Outdoors

Drought persists, Nooksack personal use fishing suspended

With elevated water temperatures and depressed stream flows already taking a significant toll of the North Fork’s early-returning native chinook salmon before they can spawn, personal use fishing in most Nooksack basin stream reaches has been suspended by a fish and wildlife department emergency order posted Thursday, Aug 27.

Physiological stress and diseases brought on by drought-driven stream conditions are causing these die-offs and fishery managers are concerned the same fate will befall the South Fork’s later arriving native kings.

With the snowpack gone and little rainfall to date this summer the South Fork’s flow has dropped just half of its historic daily average volume and its water temperature at Saxon Bridge has climbed to the mid-60s.

Wild kings running now may not even be able to enter and move up the lower South Fork just above Deming because riffles are too shallow for the big bodied salmon to negotiate. Also in water temperatures above about 60 degrees aquatic adapted bacteria species such as Flavobactrium, Staphylococus and Renibacterium flourish and infect fish.

Chinook are quite vulnerable to the Flavo- and Reni- bacteria, especially the latter which attacks their kidneys. Upon entering freshwater these adult salmon must constantly excrete water so impaired or failed renal function can lead quickly to death.

The basin’s wild pink salmon also are succumbing to low flow conditions and higher water temperatures finding their North and Middle Fork tributary spawning streams either dry or at flows too low even for these diminutive salmon to ascend. Forced to stay in the main channels they often find gravels and rocks there too large for them to dig effective redds or spawning nests in.

Pink eggs in shallow mainstem redds are the first to be washed out during high fall and winter flow events.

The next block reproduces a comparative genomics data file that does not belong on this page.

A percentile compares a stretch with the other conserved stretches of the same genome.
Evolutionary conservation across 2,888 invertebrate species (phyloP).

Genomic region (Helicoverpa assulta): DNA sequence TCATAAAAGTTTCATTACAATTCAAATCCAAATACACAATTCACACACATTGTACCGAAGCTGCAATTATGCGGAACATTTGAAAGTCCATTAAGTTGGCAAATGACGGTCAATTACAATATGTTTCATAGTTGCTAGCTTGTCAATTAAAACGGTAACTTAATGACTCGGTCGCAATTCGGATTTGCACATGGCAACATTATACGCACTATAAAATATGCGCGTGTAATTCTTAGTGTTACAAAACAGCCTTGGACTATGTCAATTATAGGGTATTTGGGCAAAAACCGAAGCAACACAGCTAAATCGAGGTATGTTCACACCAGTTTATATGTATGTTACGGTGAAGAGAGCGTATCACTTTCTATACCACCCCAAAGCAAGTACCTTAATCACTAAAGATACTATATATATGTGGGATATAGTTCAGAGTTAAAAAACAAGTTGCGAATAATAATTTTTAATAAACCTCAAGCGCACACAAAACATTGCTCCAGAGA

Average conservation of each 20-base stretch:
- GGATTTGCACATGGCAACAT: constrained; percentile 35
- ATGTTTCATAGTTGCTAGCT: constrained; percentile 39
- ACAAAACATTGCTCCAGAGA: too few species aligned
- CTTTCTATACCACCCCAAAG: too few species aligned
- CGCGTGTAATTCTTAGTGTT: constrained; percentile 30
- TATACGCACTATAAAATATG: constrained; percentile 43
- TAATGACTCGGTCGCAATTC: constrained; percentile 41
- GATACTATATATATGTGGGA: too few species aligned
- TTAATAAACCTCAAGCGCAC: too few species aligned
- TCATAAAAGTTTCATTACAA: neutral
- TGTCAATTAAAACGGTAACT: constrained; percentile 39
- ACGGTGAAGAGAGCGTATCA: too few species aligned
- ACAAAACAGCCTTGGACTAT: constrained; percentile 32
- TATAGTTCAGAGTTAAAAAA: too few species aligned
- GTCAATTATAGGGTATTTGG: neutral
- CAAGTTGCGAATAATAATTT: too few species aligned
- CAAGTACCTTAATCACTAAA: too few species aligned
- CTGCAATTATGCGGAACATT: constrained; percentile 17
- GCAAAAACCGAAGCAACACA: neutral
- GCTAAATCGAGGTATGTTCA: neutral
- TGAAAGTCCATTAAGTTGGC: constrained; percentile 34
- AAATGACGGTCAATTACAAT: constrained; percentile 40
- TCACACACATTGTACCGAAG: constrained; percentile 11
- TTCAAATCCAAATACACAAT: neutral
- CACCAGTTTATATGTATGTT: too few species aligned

Gill parasite loads on humpies also can skyrocket as the fish pass through lower basin reaches and by the time they reach spawning areas their gill (respiratory) function can be highly impaired.

North Fork chinook spawning is normally over by early September, while pinks will toil to reproduce through the end of September. True South Fork’s kings, at current population levels, typically spawn for about a month from the first week in September through the first week in October.

Coho will begin running the river in earnest in late September followed closely by chum salmon and they too can be hindered by low flow volumes that occur with regularity in October and early November.

Not to be overlooked are the impacts of drought conditions on the standing crop of juvenile chinook, steelhead, coho, cutthroat and bull trout as well as other native non-game species of fish all currently struggling to find homes and food in the dwindling aquatic space of streams, sloughs, creeks, ponds and lakes.

Coupled with poor spawning success of this year’s adult runs, the die-off of freshwater rearing juveniles will reduce wild salmon and trout abundance and depress returns two- to five- years out.

No sunset date or effective duration has been set for this emergency suspension of personal use fishing in the Nooksack, it goes ‘until further notice.’

A procession of rainstorms could alleviate adverse drought impacts quickly, but without relief these conditions might last well into the fall.

The next drought dilemma shoe that could drop is the lower Samish River as fall chinook become increasingly desperate in their urge to enter this Skagit County stream. As of Saturday, Aug. 29, it was flowing at just 25 cubic feet per second. Flows at and below 22 c.f.s. hamper fish recruitment to the holding capacity of the state hatchery’s trap pond.

More streams around the state were closed this week including the Sauk River basin above the Suiattle River and the lower sections of its two forks which were shut down Thursday, Aug. 27.

On a daily basis, angler attention should be fixed on the fish and wildlife department’s regulations web portal at wdfw.wa.gov/fishing/regulations/ for changes in fishing rules (either reopenings or more closings).

WHAT’S STAYING OPEN HERE

All small county streams are closed to hook and line fishing unless otherwise designated for salmon and/or gamefish (trout and spiny rays).